A Squirrel’s Tail – Julian Reisz

Stars: ⭐️⭐️⭐️⭐️⭐️

A Squirrel’s Tail is a fun picture book with an important message within the pages. Written by a father who wanted to cheer his daughter up after surgeries, Hazel the squirrel shows the strength and resilience that children so often show in these situations unprompted. It also shows the important relationship between children and their family, as well as with others around them who offer support. Here, I have the author for a Q & A to give further insight into how he hopes the book can help others.

1) What was the initial idea behind the book? 

When my daughter was 2, she was diagnosed with DDH (Developmental displacia of the hip). I made up the story initially to cheer her up after a series of surgeries, and help her to focus on the positive outcome we were aiming for. The main themes of the book for children are of hope and joy in the face of adversity. And for parents, it’s really a celebration of the strength and resilience of children, and acknowledging that you would do anything to protect your sick child. For me, a more personal theme was the unique bond between dads and daughters.


2) Is Hazel’s personality inspired by someone you know? 

Hazel is 100% inspired by my daughter. A bright eyed, bushy tailed squirrel constantly bouncing to her next adventure. The end of the book is maybe more how I hope she deals with adversity, accepting that she’s different and nothing holding her back.


3) Why is it important for picture books to show representation of important themes? 

As a parent of three children, I have spent a lot of time reading picture books! There are so many cute and superficial “hospital visit” books out there. I wanted to talk about emotions of pain and dealing with adversity. Some topics are important but difficult to discuss with children or perhaps become philosophical when discussed theoretically. Having a real story with real characters around important themes opens up discussions on a level children can handle. Talking about loss and dealing with pain is difficult. Instead, discussing how a squirrel must have felt when she lost her tail becomes tangible and relatable for a child.


4) Why did you choose squirrels to represent the themes of your story?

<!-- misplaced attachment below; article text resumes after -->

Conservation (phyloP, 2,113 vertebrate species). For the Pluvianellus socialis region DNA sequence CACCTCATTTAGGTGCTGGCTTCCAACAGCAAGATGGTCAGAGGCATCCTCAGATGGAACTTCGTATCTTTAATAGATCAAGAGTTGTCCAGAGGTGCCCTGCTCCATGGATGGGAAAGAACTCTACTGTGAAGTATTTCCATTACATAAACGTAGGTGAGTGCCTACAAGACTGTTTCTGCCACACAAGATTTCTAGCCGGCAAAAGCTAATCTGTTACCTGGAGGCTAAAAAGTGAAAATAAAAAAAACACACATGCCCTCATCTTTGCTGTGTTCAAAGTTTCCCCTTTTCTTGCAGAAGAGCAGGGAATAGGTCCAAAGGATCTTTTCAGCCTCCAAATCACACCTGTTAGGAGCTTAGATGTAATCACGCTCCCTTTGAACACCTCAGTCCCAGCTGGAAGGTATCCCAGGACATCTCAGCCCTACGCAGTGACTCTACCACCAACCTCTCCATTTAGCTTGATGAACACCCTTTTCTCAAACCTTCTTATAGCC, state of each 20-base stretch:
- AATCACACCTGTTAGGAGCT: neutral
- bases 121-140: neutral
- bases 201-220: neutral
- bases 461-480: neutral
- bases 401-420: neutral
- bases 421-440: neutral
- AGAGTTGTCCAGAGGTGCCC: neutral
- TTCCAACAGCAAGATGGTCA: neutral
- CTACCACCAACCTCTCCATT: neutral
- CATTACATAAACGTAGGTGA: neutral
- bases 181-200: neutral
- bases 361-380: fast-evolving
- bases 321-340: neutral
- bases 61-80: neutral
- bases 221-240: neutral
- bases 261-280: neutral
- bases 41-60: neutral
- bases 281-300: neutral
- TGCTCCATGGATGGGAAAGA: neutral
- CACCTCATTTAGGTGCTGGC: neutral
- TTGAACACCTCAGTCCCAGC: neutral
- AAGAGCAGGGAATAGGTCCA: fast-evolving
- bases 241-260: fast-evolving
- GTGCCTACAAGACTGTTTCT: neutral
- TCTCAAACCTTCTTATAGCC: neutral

I knew early on that I wanted to use animals in a busy magical forest as metaphors, almost like Aessop’s Fables or La Fontaine. For the metaphor to work, it needed to be an animal known for a particular bodypart. An elephant losing its trunk would have been as dramatic, but perhaps too violent. And it’s also easy to imagine what a squirrel might look like without a tail. Who doesn’t love squirrels?


5)I love the colourful illustrations in the book – how do you think pictures help to tell the story?

The illustrations are so important. I call it a magical forest full of unexpected animals and lollipop trees. Having small surprising details to discover and explore throughout the book helps keep children entertained and interested in the story. I’m so glad to have found the illustrator Alex Beeching, and because of COVID, we’ve worked remotely throughout the whole creation of the book and never met!


6) Will you be continuing Hazel’s adventure in any other books? 

Now that’s the a good question! I have a backlog of other stories that all take place in the Great Forest. I have an important theme I would like to tell another fable about featuring a bear. I could imagine Hazel featuring in some of them as a side character. But I did recently have an idea of a children’s foraging cookbook featuring Hazel! But who knows? Let’s see how the launch of this first book goes first!


I have in fact created an activity pack touching on a lot of the themes above. I developed it with an EYFS teacher to help save time for parents and teachers and help explore some of the themes in the story. It can be downloaded here: https://cdn.shopify.com/s/files/1/0589/8931/4212/files/Squirrels_Tail_Activity_Pack.pdf?v=1633718520

Like the sound of this book? Buy it here.

Emily x

📚 Book gifted by author.

Leave a Reply

Fill in your details below or click an icon to log in:

WordPress.com Logo

You are commenting using your WordPress.com account. Log Out /  Change )

Google photo

You are commenting using your Google account. Log Out /  Change )

Twitter picture

You are commenting using your Twitter account. Log Out /  Change )

Facebook photo

You are commenting using your Facebook account. Log Out /  Change )

Connecting to %s